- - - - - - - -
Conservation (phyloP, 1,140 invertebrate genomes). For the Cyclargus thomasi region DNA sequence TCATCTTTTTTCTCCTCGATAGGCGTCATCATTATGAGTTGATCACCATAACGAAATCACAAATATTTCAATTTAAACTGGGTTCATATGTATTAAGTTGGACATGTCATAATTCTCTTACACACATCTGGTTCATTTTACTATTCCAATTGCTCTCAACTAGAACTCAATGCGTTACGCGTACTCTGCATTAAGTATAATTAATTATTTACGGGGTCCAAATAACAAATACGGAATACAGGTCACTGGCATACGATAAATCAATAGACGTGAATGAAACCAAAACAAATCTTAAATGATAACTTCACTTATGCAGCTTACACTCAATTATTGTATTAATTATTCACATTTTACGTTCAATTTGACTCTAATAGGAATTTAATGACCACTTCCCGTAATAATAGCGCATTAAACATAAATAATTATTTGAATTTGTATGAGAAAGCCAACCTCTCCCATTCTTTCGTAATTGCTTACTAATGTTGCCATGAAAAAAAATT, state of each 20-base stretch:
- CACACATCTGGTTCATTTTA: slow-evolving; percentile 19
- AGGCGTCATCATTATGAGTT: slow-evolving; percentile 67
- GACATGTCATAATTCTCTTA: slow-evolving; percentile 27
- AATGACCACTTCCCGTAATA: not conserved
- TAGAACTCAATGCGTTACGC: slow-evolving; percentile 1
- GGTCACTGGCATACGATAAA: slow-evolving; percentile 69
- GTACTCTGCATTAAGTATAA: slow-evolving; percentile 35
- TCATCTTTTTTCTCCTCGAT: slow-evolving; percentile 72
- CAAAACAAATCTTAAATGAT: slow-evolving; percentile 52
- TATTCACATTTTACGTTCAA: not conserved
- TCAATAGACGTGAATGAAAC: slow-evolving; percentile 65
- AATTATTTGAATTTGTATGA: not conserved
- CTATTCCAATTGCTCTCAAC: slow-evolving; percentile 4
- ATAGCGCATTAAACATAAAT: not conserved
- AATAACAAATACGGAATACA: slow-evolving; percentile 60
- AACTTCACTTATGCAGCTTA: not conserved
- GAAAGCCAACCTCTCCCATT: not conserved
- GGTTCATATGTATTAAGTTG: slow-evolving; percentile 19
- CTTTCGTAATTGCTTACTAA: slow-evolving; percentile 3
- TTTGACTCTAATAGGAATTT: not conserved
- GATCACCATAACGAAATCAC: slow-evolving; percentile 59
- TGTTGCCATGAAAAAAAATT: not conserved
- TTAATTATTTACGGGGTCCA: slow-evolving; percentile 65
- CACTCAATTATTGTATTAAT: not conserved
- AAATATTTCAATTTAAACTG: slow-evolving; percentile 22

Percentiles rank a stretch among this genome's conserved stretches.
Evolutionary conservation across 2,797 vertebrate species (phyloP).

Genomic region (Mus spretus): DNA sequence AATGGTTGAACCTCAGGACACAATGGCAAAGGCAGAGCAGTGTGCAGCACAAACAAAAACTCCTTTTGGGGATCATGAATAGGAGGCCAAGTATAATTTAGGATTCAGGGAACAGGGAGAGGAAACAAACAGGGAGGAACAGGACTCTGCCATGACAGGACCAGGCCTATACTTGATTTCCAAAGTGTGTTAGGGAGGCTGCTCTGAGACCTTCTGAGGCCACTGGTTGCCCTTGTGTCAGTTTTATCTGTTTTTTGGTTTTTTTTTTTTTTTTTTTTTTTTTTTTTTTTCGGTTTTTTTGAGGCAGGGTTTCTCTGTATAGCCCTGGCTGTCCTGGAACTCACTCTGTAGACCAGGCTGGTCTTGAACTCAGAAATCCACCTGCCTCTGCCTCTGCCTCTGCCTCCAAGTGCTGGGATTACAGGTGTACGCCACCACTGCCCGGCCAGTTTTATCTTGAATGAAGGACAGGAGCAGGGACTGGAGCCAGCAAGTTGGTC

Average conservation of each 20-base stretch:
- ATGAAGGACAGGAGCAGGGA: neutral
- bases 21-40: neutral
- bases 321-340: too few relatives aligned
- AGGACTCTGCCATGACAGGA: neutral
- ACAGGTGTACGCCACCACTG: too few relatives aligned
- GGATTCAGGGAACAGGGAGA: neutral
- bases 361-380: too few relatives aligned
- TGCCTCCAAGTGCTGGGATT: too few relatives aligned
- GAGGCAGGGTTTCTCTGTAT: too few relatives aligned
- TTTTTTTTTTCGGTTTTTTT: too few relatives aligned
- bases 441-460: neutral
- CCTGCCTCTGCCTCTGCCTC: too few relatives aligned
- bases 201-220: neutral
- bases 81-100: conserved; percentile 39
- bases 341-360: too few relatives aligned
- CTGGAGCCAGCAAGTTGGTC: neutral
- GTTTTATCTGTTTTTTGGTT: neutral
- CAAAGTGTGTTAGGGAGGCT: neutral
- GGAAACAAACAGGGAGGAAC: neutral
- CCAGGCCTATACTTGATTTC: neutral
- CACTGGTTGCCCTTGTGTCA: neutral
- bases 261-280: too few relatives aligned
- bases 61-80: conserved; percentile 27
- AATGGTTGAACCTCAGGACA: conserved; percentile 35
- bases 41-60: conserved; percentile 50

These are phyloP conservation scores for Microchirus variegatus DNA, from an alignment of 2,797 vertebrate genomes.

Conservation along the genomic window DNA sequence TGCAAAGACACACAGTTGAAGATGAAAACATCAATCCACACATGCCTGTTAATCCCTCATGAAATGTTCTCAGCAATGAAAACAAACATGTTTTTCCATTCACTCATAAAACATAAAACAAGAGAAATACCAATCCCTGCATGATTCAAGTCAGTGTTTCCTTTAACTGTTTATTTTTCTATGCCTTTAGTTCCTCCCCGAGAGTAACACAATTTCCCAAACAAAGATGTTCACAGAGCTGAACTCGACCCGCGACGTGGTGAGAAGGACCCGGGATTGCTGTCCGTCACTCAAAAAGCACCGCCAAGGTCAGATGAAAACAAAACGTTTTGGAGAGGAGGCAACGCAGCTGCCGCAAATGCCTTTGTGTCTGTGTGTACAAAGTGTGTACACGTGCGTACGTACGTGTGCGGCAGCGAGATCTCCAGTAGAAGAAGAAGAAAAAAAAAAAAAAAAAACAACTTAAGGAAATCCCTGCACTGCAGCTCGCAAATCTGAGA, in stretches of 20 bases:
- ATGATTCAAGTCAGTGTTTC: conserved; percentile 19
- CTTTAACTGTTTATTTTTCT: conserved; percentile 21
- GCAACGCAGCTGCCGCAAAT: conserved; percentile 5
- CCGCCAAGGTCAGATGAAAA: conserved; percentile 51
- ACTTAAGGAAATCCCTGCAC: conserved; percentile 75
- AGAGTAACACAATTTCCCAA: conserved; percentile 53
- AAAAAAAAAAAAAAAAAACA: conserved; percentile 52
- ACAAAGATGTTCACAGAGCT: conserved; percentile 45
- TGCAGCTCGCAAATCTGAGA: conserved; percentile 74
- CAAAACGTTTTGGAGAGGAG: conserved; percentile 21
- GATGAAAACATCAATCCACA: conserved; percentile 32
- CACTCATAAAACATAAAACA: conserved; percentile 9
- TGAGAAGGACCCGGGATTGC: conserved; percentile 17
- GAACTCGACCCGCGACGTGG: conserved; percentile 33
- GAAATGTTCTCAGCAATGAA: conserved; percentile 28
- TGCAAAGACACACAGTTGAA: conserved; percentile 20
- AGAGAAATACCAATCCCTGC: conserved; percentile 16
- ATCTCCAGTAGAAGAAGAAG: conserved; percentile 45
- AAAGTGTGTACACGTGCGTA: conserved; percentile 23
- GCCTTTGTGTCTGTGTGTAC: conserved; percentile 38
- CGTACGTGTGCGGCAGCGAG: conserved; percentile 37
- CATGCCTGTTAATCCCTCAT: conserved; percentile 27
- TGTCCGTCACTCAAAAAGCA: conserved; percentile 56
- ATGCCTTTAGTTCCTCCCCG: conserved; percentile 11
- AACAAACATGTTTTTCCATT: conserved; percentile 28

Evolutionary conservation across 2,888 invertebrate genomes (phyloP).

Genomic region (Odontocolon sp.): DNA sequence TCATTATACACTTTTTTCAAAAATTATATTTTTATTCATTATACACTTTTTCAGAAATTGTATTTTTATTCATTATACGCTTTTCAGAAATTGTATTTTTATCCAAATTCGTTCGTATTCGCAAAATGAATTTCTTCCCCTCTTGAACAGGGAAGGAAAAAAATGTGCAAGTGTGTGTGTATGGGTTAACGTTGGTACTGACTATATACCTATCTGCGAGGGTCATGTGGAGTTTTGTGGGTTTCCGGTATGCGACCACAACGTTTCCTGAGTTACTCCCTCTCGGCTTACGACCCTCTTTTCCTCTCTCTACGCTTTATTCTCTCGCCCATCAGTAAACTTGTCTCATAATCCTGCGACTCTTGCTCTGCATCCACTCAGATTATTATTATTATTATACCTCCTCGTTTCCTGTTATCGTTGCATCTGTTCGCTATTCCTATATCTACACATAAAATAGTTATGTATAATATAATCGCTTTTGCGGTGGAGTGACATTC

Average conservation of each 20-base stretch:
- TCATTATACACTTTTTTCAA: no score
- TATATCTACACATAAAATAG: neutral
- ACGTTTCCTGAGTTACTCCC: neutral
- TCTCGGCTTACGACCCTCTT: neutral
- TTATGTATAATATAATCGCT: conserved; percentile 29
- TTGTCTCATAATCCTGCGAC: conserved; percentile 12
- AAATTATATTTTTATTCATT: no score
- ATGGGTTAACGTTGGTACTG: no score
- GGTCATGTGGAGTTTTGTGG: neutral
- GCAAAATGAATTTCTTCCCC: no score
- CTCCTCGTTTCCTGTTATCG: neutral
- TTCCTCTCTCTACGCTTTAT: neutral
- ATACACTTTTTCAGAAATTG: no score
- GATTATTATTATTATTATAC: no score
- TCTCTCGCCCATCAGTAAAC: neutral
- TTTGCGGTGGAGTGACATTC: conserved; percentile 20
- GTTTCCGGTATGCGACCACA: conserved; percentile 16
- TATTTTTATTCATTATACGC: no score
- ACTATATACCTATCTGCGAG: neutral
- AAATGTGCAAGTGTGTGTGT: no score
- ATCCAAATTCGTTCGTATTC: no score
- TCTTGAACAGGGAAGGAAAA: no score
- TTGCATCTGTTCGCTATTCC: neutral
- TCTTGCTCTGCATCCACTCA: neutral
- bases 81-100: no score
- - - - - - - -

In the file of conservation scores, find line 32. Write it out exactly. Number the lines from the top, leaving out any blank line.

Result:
- bases 21-40: neutral